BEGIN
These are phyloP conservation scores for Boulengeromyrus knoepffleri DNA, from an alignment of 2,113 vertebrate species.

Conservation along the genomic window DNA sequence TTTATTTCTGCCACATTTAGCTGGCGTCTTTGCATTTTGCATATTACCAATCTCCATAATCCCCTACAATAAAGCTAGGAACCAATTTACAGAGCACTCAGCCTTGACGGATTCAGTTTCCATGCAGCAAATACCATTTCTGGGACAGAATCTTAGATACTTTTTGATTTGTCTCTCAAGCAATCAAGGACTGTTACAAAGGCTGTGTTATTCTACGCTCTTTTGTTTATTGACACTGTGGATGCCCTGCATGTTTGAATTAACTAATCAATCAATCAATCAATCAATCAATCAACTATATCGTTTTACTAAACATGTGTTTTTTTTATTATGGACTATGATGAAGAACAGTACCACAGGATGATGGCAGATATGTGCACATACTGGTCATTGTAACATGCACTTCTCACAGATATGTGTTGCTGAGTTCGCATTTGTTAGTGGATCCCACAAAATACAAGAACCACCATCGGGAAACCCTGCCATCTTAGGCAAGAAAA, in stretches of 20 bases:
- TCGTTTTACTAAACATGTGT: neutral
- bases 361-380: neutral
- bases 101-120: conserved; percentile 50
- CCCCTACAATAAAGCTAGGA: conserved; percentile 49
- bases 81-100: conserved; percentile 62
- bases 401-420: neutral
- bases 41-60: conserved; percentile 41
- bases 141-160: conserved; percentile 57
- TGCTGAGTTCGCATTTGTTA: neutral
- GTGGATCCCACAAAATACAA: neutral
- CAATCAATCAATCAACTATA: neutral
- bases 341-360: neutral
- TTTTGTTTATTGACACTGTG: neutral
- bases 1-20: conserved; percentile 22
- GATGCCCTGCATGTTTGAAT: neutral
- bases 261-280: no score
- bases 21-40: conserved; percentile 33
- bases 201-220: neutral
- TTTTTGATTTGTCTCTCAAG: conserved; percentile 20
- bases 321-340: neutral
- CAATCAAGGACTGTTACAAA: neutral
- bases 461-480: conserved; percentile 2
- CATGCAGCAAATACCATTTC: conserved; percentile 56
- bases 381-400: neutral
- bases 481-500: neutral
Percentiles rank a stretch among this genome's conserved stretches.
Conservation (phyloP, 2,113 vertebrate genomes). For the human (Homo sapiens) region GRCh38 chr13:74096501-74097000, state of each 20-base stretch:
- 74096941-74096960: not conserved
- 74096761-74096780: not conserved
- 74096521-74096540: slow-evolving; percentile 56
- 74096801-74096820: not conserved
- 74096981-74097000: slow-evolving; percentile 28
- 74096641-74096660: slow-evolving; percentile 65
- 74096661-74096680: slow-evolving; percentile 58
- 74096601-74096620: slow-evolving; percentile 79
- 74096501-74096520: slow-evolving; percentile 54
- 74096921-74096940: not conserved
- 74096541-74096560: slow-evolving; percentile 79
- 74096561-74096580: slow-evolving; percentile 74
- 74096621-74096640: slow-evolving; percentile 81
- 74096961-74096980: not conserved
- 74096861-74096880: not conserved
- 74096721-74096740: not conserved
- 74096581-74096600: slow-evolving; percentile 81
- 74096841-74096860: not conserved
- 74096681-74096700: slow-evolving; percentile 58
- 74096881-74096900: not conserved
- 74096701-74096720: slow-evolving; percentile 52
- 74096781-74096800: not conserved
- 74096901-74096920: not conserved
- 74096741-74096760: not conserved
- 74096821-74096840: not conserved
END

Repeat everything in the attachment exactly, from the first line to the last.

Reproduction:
These are phyloP conservation scores for Boulengeromyrus knoepffleri DNA, from an alignment of 2,113 vertebrate species.

Conservation along the genomic window DNA sequence TTTATTTCTGCCACATTTAGCTGGCGTCTTTGCATTTTGCATATTACCAATCTCCATAATCCCCTACAATAAAGCTAGGAACCAATTTACAGAGCACTCAGCCTTGACGGATTCAGTTTCCATGCAGCAAATACCATTTCTGGGACAGAATCTTAGATACTTTTTGATTTGTCTCTCAAGCAATCAAGGACTGTTACAAAGGCTGTGTTATTCTACGCTCTTTTGTTTATTGACACTGTGGATGCCCTGCATGTTTGAATTAACTAATCAATCAATCAATCAATCAATCAATCAACTATATCGTTTTACTAAACATGTGTTTTTTTTATTATGGACTATGATGAAGAACAGTACCACAGGATGATGGCAGATATGTGCACATACTGGTCATTGTAACATGCACTTCTCACAGATATGTGTTGCTGAGTTCGCATTTGTTAGTGGATCCCACAAAATACAAGAACCACCATCGGGAAACCCTGCCATCTTAGGCAAGAAAA, in stretches of 20 bases:
- TCGTTTTACTAAACATGTGT: neutral
- bases 361-380: neutral
- bases 101-120: conserved; percentile 50
- CCCCTACAATAAAGCTAGGA: conserved; percentile 49
- bases 81-100: conserved; percentile 62
- bases 401-420: neutral
- bases 41-60: conserved; percentile 41
- bases 141-160: conserved; percentile 57
- TGCTGAGTTCGCATTTGTTA: neutral
- GTGGATCCCACAAAATACAA: neutral
- CAATCAATCAATCAACTATA: neutral
- bases 341-360: neutral
- TTTTGTTTATTGACACTGTG: neutral
- bases 1-20: conserved; percentile 22
- GATGCCCTGCATGTTTGAAT: neutral
- bases 261-280: no score
- bases 21-40: conserved; percentile 33
- bases 201-220: neutral
- TTTTTGATTTGTCTCTCAAG: conserved; percentile 20
- bases 321-340: neutral
- CAATCAAGGACTGTTACAAA: neutral
- bases 461-480: conserved; percentile 2
- CATGCAGCAAATACCATTTC: conserved; percentile 56
- bases 381-400: neutral
- bases 481-500: neutral
Percentiles rank a stretch among this genome's conserved stretches.
Conservation (phyloP, 2,113 vertebrate genomes). For the human (Homo sapiens) region GRCh38 chr13:74096501-74097000, state of each 20-base stretch:
- 74096941-74096960: not conserved
- 74096761-74096780: not conserved
- 74096521-74096540: slow-evolving; percentile 56
- 74096801-74096820: not conserved
- 74096981-74097000: slow-evolving; percentile 28
- 74096641-74096660: slow-evolving; percentile 65
- 74096661-74096680: slow-evolving; percentile 58
- 74096601-74096620: slow-evolving; percentile 79
- 74096501-74096520: slow-evolving; percentile 54
- 74096921-74096940: not conserved
- 74096541-74096560: slow-evolving; percentile 79
- 74096561-74096580: slow-evolving; percentile 74
- 74096621-74096640: slow-evolving; percentile 81
- 74096961-74096980: not conserved
- 74096861-74096880: not conserved
- 74096721-74096740: not conserved
- 74096581-74096600: slow-evolving; percentile 81
- 74096841-74096860: not conserved
- 74096681-74096700: slow-evolving; percentile 58
- 74096881-74096900: not conserved
- 74096701-74096720: slow-evolving; percentile 52
- 74096781-74096800: not conserved
- 74096901-74096920: not conserved
- 74096741-74096760: not conserved
- 74096821-74096840: not conserved